7. PET scan is used to...
9. Echo w/exercise used to:
-ST-depression, T-wave inversion
-ST-elevation, T-wave inversion, Abnormal Q-wave
-Cardiac enlargement, Cardiac calcifications, Pulmonary Congestion
4. Risk factor
5. ST & T-wave changes that indicate ischemia with exercise, 24-48 hr monitor helps identify silent ischemia
6. Perfusion, Contractility, EF
7. idenitify ischemia and infarction
8. visualize coronary arteries and help plan treatment&prognosis
9. Diagnose coronary artery stenosis
1. #1 Goal
2. Life style changes (DIET)
3. FITT formula designed
1. Identify risk factors to slow disease progression
2. ↓fats,↑fiber,NO tobacco, ↑exercise
3. Frequency, Intensity, Type, Time
Lipid Lowering Drugs "OR" LipitOR, ZocOR, CrestOR
1. Block synthesis of cholesterol & HMG-CoA enzyme.
2. Inhibits VLDL & ↓ triglycerides
3. ↓ VLDL&triglycerides, ↑HDL levels
4. Bind with bile salts
8. A patient who has recently started taking pravastatin (Pravachol) and niacin (Nicobid) reports the following symptoms to the nurse. Which is most important to communicate to the health care provider?
1. Statin drugs (lipitor, zetia), monitor liver, CK
2. Niacin, take aspirin/nsaids
3. Fibric Acid Derivatives
4. Bile acid sequestrants, interfere with medications
8. Muscle aches and pains may indicate myopathy and rhabdomyolysis
1. This is recommended for most people at risk for CAD, unless contraindicated due to GI bleed
2. Plavix considered for who? (stent placement)
1. Low dose Aspirin
2. High risk women with Aspirin intolerance, people who cannot have aspirin
-A.E: TTP: causes blood clots in small arteries and can lead to neuro/kidney disease ↓ platelets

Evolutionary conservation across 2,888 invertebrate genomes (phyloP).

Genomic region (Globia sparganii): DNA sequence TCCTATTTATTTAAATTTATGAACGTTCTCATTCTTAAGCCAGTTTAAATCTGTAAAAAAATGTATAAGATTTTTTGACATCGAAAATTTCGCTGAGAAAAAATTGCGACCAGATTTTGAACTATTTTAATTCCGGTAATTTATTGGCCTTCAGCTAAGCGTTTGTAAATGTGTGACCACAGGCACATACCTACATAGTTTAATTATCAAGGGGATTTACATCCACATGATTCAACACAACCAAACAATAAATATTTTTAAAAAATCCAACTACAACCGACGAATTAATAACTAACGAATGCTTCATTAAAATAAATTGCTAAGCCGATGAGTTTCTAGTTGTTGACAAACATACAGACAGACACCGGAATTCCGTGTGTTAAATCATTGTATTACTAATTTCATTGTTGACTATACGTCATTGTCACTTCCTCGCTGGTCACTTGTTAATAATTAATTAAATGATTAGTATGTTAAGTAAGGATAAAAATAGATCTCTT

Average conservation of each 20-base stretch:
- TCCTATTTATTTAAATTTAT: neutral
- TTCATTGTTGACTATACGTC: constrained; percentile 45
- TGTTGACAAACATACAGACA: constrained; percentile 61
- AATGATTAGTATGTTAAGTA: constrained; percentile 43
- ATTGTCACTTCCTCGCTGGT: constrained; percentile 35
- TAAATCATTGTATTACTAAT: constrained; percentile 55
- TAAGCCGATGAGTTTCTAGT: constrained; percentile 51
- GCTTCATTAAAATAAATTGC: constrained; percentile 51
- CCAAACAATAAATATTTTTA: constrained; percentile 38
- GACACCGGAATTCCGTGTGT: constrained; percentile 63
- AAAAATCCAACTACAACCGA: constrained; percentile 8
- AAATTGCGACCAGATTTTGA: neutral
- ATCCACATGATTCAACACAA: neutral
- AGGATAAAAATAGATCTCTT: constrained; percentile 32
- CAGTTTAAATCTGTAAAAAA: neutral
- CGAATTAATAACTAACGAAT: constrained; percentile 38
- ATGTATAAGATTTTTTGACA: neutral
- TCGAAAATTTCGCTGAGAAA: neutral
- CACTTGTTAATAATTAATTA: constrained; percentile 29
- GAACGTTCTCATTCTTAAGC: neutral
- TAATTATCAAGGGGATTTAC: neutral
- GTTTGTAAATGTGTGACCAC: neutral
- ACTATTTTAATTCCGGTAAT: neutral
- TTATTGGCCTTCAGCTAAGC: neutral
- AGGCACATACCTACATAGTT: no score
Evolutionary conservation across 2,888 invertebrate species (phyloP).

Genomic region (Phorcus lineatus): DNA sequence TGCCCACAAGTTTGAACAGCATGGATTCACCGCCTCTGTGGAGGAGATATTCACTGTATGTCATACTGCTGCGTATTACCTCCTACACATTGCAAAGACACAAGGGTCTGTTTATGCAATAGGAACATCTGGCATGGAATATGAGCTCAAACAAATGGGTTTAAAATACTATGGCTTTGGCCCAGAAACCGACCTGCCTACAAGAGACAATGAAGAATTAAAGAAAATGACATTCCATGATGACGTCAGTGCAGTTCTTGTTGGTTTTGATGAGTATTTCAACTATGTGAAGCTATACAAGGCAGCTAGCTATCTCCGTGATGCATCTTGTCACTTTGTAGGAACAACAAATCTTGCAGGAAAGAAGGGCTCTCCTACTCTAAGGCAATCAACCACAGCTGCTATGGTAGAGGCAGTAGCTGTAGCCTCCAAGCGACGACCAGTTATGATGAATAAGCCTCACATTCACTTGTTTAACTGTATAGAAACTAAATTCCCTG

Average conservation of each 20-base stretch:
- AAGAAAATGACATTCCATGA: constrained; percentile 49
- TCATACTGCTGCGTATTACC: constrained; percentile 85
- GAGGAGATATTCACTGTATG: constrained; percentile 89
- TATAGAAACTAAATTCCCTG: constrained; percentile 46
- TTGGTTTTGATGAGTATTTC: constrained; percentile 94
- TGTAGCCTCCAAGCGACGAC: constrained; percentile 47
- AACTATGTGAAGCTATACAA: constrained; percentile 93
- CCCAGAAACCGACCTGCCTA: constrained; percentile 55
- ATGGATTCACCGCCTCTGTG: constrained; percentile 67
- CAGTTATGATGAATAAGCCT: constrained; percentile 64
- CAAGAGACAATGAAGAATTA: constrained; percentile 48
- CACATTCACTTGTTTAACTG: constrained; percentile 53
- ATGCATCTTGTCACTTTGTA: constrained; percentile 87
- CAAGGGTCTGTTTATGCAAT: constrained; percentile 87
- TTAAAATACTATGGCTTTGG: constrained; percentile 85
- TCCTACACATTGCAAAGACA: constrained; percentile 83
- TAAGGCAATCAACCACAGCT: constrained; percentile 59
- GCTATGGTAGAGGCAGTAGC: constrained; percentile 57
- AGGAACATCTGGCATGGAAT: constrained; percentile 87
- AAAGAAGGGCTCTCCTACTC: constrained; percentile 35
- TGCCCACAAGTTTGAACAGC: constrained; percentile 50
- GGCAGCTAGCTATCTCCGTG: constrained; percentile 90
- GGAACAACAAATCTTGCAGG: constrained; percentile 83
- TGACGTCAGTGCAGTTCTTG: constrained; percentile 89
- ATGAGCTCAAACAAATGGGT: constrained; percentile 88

-stop 5-7 days before surgeries
1. Be sure to inform clients about what in regards to diet changes?
2. Question patients about family hx of CAD in?
1. They are not temporary, MUST be maintained always
2. Parents or siblings
1. To compress the plaque against the walls of the artery and dilate the vessel
2. To vaporize the the plaque
3. To remove plaque from artery
4. To prevent artery from closing and prevent stenosis
5. To improve blood flow to myocardial tissue that is at risk for ischemia or infarction because of the occluded artery
2. Laser Angioplasty
4. Vascular stent
5. Coronary artery bypass grafting
Chronic Stable Angina (Exertional angina)
1. what is wrong with the arteries?
2. This is a type of chest pain that occurs how?
3. No change in position or breathing, but pain does subside with...
4. Within the first 10 seconds of coronary occlusion, what happens to the myocardium?
5. referred pain to
6. In ischemic conditions, how long are cardiac cells viable for?
1. They cannot meet the heart's O2 demand
2. Intermittently, over long period,same pattern of onset, duration, intensity
4. Becomes hypoxic
5. shoulders, neck, lower jack, arms)
6. 20 mins, when O2 is restored, aerobic metabolism resumes & cellular repair begins
7. Episode lasting, 5-15 mins, provoked on exertion, relieved by stress
PQRST assessment for Angina:
-Precipitating event (what led to it?)
-Quality of pain (pressure, dull?)
-Radiation (where is pain? does it move elsewhere?)
-Severity (0-10 scale)
-Time (when did it start?)
Precipitating factor for ANGINA
2. Extreme temperatures
3. Strong emotions
4. Eating heavy meals
6. Sexual activity